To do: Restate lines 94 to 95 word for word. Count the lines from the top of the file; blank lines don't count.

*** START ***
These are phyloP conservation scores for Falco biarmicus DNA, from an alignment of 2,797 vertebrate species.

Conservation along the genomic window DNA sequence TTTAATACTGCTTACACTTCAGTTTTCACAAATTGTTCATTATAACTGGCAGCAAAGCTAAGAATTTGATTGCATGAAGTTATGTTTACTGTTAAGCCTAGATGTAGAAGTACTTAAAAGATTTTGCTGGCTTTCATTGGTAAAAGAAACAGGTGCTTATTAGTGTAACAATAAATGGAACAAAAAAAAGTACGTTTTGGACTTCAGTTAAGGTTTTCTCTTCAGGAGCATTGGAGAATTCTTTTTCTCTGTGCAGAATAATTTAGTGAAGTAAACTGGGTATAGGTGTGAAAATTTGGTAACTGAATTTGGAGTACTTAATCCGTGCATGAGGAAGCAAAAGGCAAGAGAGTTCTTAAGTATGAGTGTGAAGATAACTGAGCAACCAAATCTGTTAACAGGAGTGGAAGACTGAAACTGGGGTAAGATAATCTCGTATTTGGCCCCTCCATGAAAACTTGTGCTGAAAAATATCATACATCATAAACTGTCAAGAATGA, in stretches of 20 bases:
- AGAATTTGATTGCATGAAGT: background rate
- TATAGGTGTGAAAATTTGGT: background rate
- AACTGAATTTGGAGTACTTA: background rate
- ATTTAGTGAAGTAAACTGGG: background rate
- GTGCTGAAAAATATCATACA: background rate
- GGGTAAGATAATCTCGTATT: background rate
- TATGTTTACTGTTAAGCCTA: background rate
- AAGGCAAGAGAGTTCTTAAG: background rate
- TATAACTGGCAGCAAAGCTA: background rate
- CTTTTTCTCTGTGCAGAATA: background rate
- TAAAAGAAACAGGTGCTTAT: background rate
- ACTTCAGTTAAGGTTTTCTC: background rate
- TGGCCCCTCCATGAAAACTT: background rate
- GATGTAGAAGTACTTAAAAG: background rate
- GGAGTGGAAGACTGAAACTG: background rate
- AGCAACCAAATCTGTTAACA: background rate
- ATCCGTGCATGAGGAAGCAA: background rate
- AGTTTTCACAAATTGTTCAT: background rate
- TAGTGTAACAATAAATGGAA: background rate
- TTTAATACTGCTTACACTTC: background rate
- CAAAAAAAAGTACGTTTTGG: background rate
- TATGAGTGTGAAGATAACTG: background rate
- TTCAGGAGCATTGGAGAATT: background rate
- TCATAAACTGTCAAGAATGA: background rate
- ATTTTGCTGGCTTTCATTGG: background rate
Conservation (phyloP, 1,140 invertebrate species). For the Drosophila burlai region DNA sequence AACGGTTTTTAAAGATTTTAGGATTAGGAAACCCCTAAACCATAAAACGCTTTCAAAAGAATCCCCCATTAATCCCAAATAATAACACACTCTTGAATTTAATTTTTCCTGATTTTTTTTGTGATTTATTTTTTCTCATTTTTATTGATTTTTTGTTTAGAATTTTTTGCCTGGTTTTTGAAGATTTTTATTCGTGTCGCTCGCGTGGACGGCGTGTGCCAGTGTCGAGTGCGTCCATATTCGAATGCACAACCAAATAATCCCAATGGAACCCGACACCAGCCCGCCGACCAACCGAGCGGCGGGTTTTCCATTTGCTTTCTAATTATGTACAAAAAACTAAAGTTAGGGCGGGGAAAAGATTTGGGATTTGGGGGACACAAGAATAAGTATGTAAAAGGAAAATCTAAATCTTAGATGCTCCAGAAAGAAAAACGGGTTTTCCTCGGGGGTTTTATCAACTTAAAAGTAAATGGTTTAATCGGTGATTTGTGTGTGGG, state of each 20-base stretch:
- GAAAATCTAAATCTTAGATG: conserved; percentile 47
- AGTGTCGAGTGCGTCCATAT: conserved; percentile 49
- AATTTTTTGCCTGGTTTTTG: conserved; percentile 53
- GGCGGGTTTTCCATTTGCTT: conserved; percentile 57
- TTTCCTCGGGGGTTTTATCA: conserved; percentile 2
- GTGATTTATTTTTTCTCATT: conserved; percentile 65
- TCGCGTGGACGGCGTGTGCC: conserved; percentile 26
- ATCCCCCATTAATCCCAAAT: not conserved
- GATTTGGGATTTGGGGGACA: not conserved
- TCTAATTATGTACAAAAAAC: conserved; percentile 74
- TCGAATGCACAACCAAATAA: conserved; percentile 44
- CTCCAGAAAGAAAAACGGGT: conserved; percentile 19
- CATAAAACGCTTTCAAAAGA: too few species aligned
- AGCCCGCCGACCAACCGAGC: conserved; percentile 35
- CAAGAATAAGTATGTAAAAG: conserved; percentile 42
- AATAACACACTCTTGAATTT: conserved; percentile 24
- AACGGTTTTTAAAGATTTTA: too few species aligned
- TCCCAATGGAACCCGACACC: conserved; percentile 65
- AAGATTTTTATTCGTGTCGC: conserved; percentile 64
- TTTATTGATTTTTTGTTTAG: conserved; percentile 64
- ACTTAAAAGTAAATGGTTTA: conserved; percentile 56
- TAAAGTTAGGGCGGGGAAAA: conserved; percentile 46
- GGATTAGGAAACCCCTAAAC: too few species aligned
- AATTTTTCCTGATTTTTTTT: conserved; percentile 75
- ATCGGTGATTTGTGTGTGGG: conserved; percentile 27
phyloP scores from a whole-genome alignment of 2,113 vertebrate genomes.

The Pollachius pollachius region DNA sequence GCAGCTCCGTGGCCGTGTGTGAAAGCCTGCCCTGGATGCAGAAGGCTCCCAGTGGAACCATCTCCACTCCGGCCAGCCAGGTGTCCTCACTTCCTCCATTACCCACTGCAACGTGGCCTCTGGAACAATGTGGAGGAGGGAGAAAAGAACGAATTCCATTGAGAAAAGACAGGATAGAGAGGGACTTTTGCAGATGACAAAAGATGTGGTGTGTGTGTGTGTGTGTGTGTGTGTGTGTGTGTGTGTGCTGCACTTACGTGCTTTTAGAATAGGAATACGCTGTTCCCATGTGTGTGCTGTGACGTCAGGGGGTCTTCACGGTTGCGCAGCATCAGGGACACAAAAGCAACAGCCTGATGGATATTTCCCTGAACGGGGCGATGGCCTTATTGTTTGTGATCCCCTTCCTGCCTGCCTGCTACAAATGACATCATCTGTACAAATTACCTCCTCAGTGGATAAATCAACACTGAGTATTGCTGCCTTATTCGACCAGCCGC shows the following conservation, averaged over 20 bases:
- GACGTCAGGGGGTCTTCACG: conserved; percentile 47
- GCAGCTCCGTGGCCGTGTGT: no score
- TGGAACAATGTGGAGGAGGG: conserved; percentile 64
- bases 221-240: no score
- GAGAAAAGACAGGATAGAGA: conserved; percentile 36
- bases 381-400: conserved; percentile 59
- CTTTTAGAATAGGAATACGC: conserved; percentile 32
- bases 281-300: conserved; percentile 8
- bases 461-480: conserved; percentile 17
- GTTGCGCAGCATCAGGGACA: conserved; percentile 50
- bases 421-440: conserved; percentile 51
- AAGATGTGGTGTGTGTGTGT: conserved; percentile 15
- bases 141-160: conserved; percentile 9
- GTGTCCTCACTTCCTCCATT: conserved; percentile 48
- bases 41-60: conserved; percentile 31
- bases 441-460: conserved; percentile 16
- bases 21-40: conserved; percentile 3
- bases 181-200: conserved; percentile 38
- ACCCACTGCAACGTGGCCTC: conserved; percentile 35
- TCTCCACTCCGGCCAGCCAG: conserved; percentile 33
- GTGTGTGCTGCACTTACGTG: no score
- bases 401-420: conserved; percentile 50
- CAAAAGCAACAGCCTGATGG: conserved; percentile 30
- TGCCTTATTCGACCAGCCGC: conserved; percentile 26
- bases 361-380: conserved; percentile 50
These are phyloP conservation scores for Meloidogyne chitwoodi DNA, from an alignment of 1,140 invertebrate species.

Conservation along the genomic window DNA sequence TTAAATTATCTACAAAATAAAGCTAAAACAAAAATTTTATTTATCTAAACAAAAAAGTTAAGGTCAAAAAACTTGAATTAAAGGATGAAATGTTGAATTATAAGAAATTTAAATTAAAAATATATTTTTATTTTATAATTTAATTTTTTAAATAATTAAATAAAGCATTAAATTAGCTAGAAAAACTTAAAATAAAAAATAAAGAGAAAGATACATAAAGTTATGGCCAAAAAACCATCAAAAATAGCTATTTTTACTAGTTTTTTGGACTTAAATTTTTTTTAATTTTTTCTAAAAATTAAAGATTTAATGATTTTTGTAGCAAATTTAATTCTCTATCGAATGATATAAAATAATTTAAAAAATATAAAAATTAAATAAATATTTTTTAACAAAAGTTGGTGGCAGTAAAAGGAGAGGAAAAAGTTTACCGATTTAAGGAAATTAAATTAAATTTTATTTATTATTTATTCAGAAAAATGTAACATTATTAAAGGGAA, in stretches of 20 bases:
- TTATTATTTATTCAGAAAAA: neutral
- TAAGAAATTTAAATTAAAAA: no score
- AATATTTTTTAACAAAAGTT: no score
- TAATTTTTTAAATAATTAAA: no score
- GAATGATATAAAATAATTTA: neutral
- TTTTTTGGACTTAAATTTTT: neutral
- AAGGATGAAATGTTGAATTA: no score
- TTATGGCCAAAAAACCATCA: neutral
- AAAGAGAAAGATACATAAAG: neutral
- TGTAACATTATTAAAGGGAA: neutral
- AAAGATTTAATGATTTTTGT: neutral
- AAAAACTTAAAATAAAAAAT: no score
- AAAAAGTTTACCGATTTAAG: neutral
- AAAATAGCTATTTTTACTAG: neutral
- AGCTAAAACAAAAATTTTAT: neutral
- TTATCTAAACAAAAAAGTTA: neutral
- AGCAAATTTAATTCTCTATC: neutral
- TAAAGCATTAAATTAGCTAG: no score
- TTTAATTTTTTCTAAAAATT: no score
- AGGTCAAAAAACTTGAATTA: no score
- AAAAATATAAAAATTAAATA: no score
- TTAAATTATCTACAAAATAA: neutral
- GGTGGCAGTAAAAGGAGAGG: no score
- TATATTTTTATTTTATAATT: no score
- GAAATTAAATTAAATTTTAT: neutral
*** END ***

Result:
- AAAAACTTAAAATAAAAAAT: no score
- AAAAAGTTTACCGATTTAAG: neutral